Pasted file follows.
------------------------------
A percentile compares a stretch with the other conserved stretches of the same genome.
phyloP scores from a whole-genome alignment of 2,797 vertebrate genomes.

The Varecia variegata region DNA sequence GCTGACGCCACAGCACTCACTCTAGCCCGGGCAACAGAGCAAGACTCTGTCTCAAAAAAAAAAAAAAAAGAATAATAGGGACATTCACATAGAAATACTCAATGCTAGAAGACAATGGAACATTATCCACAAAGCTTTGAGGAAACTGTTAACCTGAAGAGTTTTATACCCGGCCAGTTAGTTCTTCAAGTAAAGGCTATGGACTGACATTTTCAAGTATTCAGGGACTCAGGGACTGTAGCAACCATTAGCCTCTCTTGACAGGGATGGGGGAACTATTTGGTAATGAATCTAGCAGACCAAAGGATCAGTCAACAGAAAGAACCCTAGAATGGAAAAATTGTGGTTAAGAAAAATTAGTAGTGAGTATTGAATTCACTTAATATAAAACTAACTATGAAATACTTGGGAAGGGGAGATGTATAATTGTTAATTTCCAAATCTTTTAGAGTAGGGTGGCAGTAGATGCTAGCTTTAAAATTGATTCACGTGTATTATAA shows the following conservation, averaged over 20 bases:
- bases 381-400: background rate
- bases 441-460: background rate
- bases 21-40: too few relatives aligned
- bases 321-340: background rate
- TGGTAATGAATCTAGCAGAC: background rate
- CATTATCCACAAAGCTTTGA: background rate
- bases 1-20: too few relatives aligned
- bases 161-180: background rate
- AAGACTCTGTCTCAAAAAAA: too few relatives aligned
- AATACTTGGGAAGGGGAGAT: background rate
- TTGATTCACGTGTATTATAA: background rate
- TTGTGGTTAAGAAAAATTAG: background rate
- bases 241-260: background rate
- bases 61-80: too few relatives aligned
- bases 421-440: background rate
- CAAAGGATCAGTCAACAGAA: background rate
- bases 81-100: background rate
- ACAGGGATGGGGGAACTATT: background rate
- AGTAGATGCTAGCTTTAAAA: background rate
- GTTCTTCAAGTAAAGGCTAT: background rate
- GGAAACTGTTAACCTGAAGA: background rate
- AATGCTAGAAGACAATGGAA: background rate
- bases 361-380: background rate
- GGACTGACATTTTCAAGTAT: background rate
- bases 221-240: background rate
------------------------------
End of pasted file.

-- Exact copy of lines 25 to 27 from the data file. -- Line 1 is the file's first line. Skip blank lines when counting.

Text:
- AATGCTAGAAGACAATGGAA: background rate
- bases 361-380: background rate
- GGACTGACATTTTCAAGTAT: background rate